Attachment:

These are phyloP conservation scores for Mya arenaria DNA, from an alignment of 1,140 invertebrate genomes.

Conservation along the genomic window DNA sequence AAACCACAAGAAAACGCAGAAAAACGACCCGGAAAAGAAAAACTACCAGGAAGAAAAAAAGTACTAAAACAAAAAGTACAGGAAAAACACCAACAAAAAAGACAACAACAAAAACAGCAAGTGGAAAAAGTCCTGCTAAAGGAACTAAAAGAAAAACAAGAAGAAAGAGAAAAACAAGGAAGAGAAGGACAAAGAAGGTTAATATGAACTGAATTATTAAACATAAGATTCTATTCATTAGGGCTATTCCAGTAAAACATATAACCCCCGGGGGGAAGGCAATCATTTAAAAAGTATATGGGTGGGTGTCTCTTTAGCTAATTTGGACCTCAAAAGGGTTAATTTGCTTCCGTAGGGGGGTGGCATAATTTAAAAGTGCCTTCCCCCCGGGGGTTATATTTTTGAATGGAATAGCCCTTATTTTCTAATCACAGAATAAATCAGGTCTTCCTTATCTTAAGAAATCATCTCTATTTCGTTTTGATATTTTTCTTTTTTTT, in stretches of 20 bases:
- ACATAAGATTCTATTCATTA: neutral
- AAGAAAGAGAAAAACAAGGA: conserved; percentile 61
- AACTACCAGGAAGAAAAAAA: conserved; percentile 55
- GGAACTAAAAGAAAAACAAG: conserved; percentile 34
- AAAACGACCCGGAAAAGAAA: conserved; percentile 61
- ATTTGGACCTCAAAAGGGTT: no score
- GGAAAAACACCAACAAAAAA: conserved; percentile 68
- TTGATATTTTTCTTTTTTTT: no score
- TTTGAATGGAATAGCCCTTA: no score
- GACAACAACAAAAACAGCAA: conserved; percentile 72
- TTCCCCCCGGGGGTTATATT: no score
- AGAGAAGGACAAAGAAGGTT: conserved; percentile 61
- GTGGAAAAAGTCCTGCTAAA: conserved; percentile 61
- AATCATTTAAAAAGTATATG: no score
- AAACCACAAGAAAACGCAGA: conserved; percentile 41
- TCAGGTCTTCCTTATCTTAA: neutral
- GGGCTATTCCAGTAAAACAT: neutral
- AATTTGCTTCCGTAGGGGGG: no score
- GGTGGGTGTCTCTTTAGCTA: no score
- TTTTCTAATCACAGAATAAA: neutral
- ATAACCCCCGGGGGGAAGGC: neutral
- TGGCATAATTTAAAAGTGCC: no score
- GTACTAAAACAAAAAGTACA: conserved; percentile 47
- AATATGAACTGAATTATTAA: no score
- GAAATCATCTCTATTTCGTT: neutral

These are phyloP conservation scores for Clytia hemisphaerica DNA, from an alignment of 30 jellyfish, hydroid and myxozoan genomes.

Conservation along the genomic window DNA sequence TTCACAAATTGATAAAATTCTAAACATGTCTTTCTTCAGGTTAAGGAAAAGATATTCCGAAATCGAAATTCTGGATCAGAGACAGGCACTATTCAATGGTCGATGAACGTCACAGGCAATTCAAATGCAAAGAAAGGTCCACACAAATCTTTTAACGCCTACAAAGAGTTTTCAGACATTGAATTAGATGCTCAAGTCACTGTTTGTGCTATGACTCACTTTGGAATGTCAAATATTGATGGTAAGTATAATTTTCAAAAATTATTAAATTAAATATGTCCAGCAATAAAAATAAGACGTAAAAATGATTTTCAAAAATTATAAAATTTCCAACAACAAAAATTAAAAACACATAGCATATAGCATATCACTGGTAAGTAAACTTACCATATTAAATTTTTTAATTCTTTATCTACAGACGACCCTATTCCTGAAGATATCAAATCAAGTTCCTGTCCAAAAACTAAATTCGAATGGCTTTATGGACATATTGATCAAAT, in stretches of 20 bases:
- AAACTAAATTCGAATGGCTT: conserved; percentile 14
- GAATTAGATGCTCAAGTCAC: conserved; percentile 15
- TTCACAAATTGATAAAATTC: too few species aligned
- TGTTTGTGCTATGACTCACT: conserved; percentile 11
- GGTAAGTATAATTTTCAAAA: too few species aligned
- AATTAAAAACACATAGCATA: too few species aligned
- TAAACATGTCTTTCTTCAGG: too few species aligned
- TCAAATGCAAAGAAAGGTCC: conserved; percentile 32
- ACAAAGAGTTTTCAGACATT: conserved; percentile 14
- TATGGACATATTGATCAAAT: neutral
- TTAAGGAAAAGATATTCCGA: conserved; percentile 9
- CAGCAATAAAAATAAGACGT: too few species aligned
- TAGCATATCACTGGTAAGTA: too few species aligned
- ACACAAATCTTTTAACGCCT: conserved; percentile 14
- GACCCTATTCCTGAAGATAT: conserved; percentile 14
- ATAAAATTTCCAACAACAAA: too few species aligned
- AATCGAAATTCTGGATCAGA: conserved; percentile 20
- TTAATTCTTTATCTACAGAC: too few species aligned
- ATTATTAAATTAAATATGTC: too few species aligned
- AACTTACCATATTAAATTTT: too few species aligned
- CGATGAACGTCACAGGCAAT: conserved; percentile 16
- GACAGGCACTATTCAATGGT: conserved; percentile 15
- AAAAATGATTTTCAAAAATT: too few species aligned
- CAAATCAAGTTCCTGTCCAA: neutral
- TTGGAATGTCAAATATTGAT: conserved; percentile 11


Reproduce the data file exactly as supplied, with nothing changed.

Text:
These are phyloP conservation scores for Mya arenaria DNA, from an alignment of 1,140 invertebrate genomes.

Conservation along the genomic window DNA sequence AAACCACAAGAAAACGCAGAAAAACGACCCGGAAAAGAAAAACTACCAGGAAGAAAAAAAGTACTAAAACAAAAAGTACAGGAAAAACACCAACAAAAAAGACAACAACAAAAACAGCAAGTGGAAAAAGTCCTGCTAAAGGAACTAAAAGAAAAACAAGAAGAAAGAGAAAAACAAGGAAGAGAAGGACAAAGAAGGTTAATATGAACTGAATTATTAAACATAAGATTCTATTCATTAGGGCTATTCCAGTAAAACATATAACCCCCGGGGGGAAGGCAATCATTTAAAAAGTATATGGGTGGGTGTCTCTTTAGCTAATTTGGACCTCAAAAGGGTTAATTTGCTTCCGTAGGGGGGTGGCATAATTTAAAAGTGCCTTCCCCCCGGGGGTTATATTTTTGAATGGAATAGCCCTTATTTTCTAATCACAGAATAAATCAGGTCTTCCTTATCTTAAGAAATCATCTCTATTTCGTTTTGATATTTTTCTTTTTTTT, in stretches of 20 bases:
- ACATAAGATTCTATTCATTA: neutral
- AAGAAAGAGAAAAACAAGGA: conserved; percentile 61
- AACTACCAGGAAGAAAAAAA: conserved; percentile 55
- GGAACTAAAAGAAAAACAAG: conserved; percentile 34
- AAAACGACCCGGAAAAGAAA: conserved; percentile 61
- ATTTGGACCTCAAAAGGGTT: no score
- GGAAAAACACCAACAAAAAA: conserved; percentile 68
- TTGATATTTTTCTTTTTTTT: no score
- TTTGAATGGAATAGCCCTTA: no score
- GACAACAACAAAAACAGCAA: conserved; percentile 72
- TTCCCCCCGGGGGTTATATT: no score
- AGAGAAGGACAAAGAAGGTT: conserved; percentile 61
- GTGGAAAAAGTCCTGCTAAA: conserved; percentile 61
- AATCATTTAAAAAGTATATG: no score
- AAACCACAAGAAAACGCAGA: conserved; percentile 41
- TCAGGTCTTCCTTATCTTAA: neutral
- GGGCTATTCCAGTAAAACAT: neutral
- AATTTGCTTCCGTAGGGGGG: no score
- GGTGGGTGTCTCTTTAGCTA: no score
- TTTTCTAATCACAGAATAAA: neutral
- ATAACCCCCGGGGGGAAGGC: neutral
- TGGCATAATTTAAAAGTGCC: no score
- GTACTAAAACAAAAAGTACA: conserved; percentile 47
- AATATGAACTGAATTATTAA: no score
- GAAATCATCTCTATTTCGTT: neutral

These are phyloP conservation scores for Clytia hemisphaerica DNA, from an alignment of 30 jellyfish, hydroid and myxozoan genomes.

Conservation along the genomic window DNA sequence TTCACAAATTGATAAAATTCTAAACATGTCTTTCTTCAGGTTAAGGAAAAGATATTCCGAAATCGAAATTCTGGATCAGAGACAGGCACTATTCAATGGTCGATGAACGTCACAGGCAATTCAAATGCAAAGAAAGGTCCACACAAATCTTTTAACGCCTACAAAGAGTTTTCAGACATTGAATTAGATGCTCAAGTCACTGTTTGTGCTATGACTCACTTTGGAATGTCAAATATTGATGGTAAGTATAATTTTCAAAAATTATTAAATTAAATATGTCCAGCAATAAAAATAAGACGTAAAAATGATTTTCAAAAATTATAAAATTTCCAACAACAAAAATTAAAAACACATAGCATATAGCATATCACTGGTAAGTAAACTTACCATATTAAATTTTTTAATTCTTTATCTACAGACGACCCTATTCCTGAAGATATCAAATCAAGTTCCTGTCCAAAAACTAAATTCGAATGGCTTTATGGACATATTGATCAAAT, in stretches of 20 bases:
- AAACTAAATTCGAATGGCTT: conserved; percentile 14
- GAATTAGATGCTCAAGTCAC: conserved; percentile 15
- TTCACAAATTGATAAAATTC: too few species aligned
- TGTTTGTGCTATGACTCACT: conserved; percentile 11
- GGTAAGTATAATTTTCAAAA: too few species aligned
- AATTAAAAACACATAGCATA: too few species aligned
- TAAACATGTCTTTCTTCAGG: too few species aligned
- TCAAATGCAAAGAAAGGTCC: conserved; percentile 32
- ACAAAGAGTTTTCAGACATT: conserved; percentile 14
- TATGGACATATTGATCAAAT: neutral
- TTAAGGAAAAGATATTCCGA: conserved; percentile 9
- CAGCAATAAAAATAAGACGT: too few species aligned
- TAGCATATCACTGGTAAGTA: too few species aligned
- ACACAAATCTTTTAACGCCT: conserved; percentile 14
- GACCCTATTCCTGAAGATAT: conserved; percentile 14
- ATAAAATTTCCAACAACAAA: too few species aligned
- AATCGAAATTCTGGATCAGA: conserved; percentile 20
- TTAATTCTTTATCTACAGAC: too few species aligned
- ATTATTAAATTAAATATGTC: too few species aligned
- AACTTACCATATTAAATTTT: too few species aligned
- CGATGAACGTCACAGGCAAT: conserved; percentile 16
- GACAGGCACTATTCAATGGT: conserved; percentile 15
- AAAAATGATTTTCAAAAATT: too few species aligned
- CAAATCAAGTTCCTGTCCAA: neutral
- TTGGAATGTCAAATATTGAT: conserved; percentile 11